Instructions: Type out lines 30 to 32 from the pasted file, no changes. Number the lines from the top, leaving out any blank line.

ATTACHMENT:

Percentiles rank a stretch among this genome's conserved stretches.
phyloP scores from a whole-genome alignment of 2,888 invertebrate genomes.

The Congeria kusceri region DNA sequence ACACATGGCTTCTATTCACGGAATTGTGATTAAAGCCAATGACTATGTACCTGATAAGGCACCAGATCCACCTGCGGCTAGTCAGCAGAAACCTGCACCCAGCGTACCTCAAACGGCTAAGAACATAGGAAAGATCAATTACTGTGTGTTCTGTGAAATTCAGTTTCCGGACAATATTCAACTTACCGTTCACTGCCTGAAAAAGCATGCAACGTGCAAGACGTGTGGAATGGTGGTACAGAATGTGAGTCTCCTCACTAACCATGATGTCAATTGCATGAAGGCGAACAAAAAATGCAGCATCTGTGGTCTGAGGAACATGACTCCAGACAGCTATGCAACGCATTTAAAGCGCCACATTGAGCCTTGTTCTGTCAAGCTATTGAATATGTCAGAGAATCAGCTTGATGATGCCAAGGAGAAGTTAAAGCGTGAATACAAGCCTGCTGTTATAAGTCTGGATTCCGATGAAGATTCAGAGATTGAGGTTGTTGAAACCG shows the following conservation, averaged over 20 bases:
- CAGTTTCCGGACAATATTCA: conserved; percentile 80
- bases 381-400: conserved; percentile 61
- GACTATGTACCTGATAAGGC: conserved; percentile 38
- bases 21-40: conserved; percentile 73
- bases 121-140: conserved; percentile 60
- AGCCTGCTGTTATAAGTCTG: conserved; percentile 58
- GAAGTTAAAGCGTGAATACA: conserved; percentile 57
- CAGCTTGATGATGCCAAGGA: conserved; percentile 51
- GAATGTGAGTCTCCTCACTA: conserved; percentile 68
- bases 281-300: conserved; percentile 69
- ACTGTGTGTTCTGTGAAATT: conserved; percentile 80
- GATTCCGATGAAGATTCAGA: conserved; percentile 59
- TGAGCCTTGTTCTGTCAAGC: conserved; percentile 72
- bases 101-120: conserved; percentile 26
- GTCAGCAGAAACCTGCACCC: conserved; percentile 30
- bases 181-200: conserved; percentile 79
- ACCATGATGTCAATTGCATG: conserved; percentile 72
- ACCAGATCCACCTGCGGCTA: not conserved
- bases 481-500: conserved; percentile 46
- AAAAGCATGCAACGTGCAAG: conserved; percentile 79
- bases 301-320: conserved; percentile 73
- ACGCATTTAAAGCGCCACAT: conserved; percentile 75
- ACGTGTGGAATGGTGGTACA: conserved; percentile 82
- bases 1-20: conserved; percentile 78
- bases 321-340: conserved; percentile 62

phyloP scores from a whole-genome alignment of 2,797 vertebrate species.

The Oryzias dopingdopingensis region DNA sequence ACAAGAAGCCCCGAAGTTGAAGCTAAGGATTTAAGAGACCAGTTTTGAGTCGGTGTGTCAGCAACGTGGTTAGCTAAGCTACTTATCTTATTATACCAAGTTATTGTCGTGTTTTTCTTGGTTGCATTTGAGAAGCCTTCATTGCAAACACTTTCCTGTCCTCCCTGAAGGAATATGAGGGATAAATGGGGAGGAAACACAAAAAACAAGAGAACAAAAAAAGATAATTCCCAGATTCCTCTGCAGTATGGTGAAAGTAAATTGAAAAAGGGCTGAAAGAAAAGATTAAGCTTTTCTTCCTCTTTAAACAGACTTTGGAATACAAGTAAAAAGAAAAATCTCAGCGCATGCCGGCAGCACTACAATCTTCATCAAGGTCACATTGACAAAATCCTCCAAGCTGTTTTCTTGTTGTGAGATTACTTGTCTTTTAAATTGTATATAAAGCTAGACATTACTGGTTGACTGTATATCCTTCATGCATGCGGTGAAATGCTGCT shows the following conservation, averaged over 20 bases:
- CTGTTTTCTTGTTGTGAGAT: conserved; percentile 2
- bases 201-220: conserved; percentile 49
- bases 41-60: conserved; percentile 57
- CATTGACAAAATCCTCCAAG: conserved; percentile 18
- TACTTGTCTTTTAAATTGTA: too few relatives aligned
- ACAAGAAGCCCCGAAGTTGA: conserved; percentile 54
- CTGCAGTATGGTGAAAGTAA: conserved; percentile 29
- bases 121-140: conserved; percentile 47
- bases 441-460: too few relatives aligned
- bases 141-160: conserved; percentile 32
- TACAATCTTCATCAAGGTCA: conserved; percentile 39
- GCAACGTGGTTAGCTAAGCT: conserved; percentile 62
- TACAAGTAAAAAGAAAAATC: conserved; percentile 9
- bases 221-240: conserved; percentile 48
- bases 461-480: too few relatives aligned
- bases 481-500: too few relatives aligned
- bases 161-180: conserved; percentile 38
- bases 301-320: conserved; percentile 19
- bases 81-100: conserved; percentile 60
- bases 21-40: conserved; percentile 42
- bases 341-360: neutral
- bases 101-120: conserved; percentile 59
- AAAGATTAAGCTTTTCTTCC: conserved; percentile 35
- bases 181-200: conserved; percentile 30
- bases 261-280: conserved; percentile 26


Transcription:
The Oryzias dopingdopingensis region DNA sequence ACAAGAAGCCCCGAAGTTGAAGCTAAGGATTTAAGAGACCAGTTTTGAGTCGGTGTGTCAGCAACGTGGTTAGCTAAGCTACTTATCTTATTATACCAAGTTATTGTCGTGTTTTTCTTGGTTGCATTTGAGAAGCCTTCATTGCAAACACTTTCCTGTCCTCCCTGAAGGAATATGAGGGATAAATGGGGAGGAAACACAAAAAACAAGAGAACAAAAAAAGATAATTCCCAGATTCCTCTGCAGTATGGTGAAAGTAAATTGAAAAAGGGCTGAAAGAAAAGATTAAGCTTTTCTTCCTCTTTAAACAGACTTTGGAATACAAGTAAAAAGAAAAATCTCAGCGCATGCCGGCAGCACTACAATCTTCATCAAGGTCACATTGACAAAATCCTCCAAGCTGTTTTCTTGTTGTGAGATTACTTGTCTTTTAAATTGTATATAAAGCTAGACATTACTGGTTGACTGTATATCCTTCATGCATGCGGTGAAATGCTGCT shows the following conservation, averaged over 20 bases:
- CTGTTTTCTTGTTGTGAGAT: conserved; percentile 2
- bases 201-220: conserved; percentile 49